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Excerpt from Optical Engineering Fundamentals, Second Edition

A pair of binoculars is made up of two identical terrestrial telescopes, linked together such that their optical axes are parallel. The distance between the two exit pupils is made to be adjustable to accommodate individual differences in eye separation (interpupillary distance, or IPD). The average value for IPD is about 64 mm, with an adjustment range of +/-10 mm adequate to satisfy most requirements. It is critical that the two optical axes be parallel as they enter the viewer's eyes. A maximum misalignment tolerance of one arcminute will be accommodated by most users with little difficulty. The dual optical paths will result in more natural, relaxed viewing, with an enhanced stereo effect relative to that provided by a single telescope, i.e., a monocular. In general, the improvements in viewing provided by using binoculars versus a monocular of similar specifications and optical quality will be cosmetic in nature and, in many cases, will not justify the additional size, weight, cost, and complexity that would be involved. The optical layout of a typical pair of 7 × 50 Porro prism binoculars is shown in Fig. 8.13. Many recent binocular designs incorporate in-line erecting prisms which lead to a more compact, lightweight final design.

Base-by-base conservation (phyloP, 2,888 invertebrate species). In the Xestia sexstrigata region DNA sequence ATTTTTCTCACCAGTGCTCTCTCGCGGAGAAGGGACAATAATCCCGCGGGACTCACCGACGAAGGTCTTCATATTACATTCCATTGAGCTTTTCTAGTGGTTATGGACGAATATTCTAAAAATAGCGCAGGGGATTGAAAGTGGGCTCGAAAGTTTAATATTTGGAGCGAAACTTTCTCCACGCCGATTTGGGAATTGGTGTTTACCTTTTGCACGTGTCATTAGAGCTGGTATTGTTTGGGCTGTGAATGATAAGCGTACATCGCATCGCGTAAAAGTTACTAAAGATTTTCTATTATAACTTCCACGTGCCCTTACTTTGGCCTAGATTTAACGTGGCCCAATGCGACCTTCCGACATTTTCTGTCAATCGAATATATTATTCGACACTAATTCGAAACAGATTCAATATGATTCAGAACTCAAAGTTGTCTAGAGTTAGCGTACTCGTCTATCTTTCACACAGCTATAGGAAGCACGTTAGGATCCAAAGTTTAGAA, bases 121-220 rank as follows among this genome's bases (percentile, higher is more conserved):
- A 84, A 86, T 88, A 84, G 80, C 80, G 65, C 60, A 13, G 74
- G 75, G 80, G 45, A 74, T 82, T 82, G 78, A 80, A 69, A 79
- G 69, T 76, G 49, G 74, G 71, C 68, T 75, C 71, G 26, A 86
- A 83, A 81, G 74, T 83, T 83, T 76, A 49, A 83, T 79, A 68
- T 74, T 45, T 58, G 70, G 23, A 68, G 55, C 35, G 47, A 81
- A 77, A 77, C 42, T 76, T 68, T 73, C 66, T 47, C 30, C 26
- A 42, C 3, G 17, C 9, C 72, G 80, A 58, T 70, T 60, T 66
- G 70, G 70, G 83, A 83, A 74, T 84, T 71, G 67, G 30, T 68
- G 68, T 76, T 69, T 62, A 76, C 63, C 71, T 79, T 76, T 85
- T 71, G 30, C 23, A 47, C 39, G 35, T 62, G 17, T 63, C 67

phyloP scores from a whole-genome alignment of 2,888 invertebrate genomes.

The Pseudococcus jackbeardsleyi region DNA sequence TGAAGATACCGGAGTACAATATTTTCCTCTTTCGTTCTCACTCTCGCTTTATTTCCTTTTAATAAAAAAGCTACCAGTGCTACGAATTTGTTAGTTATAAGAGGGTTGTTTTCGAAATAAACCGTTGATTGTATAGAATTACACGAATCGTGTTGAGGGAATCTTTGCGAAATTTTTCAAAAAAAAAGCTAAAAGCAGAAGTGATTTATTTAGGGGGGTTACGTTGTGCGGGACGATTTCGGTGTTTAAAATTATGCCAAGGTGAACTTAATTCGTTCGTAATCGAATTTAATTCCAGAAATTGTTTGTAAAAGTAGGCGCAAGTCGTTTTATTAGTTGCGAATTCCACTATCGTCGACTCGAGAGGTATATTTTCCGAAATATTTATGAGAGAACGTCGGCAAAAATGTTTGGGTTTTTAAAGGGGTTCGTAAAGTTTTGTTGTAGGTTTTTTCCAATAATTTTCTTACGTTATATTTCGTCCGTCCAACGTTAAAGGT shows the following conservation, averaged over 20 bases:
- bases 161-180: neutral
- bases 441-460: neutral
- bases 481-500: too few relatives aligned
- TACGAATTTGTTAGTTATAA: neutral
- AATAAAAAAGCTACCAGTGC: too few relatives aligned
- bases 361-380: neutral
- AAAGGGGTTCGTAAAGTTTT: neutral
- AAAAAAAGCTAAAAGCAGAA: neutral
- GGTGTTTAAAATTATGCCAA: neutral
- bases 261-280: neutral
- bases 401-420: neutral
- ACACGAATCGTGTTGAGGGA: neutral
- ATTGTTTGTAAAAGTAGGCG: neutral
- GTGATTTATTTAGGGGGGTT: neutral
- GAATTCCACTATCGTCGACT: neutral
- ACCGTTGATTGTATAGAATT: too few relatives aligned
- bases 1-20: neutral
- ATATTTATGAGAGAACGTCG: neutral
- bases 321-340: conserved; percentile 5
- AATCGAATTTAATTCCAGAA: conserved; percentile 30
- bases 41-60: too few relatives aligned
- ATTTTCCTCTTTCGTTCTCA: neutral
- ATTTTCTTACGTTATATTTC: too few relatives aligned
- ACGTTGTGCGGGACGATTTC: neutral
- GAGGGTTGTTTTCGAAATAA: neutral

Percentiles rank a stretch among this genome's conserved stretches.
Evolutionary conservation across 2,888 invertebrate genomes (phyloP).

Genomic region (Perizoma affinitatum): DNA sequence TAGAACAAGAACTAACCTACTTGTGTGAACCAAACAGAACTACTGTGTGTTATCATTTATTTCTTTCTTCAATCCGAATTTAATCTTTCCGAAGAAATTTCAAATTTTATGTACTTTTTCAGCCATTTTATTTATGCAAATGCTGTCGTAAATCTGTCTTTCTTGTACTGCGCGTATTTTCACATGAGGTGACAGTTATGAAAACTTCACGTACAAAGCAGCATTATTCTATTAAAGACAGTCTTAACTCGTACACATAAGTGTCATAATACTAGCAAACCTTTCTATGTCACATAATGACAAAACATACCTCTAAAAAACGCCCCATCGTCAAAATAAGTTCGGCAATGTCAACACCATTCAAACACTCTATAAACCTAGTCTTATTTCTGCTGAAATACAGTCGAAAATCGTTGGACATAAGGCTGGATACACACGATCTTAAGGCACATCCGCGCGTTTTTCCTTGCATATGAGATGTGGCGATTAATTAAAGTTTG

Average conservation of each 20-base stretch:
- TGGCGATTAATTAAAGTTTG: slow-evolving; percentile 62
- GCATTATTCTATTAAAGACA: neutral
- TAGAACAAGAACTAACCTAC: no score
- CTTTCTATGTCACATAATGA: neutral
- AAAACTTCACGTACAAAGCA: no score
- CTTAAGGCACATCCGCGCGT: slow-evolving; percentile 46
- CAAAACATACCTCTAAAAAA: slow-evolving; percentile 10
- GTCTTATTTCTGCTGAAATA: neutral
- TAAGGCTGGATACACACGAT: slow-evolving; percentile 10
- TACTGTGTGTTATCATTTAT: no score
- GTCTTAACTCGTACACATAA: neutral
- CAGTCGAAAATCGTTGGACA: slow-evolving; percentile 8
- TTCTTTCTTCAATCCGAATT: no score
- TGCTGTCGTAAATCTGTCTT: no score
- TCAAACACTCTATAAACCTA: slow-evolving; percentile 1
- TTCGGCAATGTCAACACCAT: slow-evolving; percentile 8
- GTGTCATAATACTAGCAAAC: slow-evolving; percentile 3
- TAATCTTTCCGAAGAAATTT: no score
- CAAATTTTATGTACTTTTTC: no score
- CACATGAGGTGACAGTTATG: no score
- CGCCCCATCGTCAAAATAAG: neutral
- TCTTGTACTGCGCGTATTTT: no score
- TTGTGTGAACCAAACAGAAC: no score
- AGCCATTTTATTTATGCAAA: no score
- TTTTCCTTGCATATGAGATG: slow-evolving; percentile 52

Porro prism binoculars

Figure 8.13 Optical layout of a pair of 7 × 50 Porro prism binoculars. (Click to enlarge.)

B. Walker, Optical Engineering Fundamentals, Second Edition, SPIE Press, Bellingham, WA (2008).

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